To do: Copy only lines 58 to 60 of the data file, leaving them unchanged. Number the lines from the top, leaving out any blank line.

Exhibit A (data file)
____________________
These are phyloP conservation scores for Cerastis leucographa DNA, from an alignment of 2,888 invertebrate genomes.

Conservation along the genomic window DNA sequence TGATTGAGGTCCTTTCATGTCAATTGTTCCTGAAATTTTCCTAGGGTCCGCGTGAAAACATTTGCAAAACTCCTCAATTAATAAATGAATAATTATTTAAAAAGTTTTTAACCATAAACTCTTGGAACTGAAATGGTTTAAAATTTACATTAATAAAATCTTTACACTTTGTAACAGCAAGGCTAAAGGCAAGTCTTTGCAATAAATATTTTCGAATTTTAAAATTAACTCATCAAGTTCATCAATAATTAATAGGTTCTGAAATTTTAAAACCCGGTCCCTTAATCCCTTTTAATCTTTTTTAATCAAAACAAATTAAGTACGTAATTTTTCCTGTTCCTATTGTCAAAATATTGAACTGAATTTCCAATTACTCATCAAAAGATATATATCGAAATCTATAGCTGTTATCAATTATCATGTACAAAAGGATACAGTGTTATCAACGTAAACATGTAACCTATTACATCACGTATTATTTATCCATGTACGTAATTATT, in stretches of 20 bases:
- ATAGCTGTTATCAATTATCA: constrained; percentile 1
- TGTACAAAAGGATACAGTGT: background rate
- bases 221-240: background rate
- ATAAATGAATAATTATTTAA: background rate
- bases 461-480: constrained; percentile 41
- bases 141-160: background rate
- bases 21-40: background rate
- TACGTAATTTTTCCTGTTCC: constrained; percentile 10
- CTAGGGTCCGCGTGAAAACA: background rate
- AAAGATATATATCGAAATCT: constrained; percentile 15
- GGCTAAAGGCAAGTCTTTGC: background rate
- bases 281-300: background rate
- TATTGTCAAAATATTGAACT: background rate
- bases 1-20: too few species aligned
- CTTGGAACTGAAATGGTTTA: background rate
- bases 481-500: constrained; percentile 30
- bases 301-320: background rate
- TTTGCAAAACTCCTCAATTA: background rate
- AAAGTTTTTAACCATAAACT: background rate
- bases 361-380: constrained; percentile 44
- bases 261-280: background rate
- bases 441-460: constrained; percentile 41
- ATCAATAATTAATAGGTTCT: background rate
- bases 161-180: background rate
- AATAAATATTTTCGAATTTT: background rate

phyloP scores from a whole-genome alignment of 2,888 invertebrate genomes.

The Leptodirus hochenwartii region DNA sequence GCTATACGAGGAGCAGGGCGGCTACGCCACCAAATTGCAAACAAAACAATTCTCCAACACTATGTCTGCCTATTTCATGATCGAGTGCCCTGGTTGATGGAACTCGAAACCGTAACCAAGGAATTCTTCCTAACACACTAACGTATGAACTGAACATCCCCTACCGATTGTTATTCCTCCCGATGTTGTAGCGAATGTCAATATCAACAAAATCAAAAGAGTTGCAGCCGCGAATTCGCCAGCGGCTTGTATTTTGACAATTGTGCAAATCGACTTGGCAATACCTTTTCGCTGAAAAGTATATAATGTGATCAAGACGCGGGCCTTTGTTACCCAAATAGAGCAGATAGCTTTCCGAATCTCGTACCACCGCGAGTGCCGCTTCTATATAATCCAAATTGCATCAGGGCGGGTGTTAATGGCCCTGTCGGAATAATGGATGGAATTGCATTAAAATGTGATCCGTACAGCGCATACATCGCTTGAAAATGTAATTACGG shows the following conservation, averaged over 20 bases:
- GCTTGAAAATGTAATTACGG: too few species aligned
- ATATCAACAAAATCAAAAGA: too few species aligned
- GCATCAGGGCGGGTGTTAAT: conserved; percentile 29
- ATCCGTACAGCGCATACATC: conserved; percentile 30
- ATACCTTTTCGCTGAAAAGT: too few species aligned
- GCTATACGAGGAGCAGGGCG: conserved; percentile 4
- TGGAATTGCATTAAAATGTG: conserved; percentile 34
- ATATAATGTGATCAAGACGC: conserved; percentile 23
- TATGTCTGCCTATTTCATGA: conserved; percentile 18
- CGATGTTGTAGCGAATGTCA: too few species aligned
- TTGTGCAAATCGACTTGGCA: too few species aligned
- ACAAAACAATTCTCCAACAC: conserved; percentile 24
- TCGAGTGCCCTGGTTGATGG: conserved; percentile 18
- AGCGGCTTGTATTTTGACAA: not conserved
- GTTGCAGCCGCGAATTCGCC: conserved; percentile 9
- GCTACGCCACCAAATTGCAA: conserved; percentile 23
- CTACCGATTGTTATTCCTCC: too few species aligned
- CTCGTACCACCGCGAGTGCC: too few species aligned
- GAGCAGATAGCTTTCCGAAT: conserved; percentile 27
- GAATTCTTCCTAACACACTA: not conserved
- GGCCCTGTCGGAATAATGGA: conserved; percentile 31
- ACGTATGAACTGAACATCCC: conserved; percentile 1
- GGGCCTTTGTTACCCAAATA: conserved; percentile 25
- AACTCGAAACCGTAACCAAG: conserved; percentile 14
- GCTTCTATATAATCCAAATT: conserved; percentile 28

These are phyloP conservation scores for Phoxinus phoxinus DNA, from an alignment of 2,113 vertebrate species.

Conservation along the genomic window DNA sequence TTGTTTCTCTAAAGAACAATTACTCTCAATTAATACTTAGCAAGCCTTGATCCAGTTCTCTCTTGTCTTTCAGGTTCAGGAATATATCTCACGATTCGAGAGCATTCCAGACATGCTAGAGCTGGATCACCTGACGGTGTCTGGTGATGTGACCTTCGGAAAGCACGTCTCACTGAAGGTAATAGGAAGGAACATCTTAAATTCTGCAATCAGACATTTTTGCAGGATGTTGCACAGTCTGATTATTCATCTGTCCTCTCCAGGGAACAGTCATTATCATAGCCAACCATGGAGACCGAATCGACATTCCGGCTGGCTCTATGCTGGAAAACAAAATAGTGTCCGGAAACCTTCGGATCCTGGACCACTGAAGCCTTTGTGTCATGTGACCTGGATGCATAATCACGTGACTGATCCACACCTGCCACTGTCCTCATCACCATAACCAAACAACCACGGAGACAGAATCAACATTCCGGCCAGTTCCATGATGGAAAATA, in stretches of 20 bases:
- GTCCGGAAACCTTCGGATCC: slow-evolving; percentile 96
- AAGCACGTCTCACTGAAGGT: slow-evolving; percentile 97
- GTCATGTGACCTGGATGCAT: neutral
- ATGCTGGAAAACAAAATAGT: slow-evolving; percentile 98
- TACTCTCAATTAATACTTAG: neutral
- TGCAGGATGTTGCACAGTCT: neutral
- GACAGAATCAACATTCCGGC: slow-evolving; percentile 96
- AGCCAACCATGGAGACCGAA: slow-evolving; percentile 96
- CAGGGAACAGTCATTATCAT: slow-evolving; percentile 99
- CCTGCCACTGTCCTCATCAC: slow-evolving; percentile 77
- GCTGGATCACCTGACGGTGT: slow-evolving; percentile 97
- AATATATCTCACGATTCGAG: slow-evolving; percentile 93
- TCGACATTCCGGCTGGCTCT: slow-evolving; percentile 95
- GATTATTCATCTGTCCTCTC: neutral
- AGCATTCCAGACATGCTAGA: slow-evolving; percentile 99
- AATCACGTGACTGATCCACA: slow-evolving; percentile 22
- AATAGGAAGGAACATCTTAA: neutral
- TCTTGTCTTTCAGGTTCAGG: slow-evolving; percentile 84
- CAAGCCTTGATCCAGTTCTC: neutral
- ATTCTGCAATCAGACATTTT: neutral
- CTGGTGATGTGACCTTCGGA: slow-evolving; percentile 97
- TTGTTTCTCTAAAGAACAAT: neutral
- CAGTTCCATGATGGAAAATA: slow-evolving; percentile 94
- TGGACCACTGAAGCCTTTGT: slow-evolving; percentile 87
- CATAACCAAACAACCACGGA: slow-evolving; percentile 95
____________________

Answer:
- AAGCACGTCTCACTGAAGGT: slow-evolving; percentile 97
- GTCATGTGACCTGGATGCAT: neutral
- ATGCTGGAAAACAAAATAGT: slow-evolving; percentile 98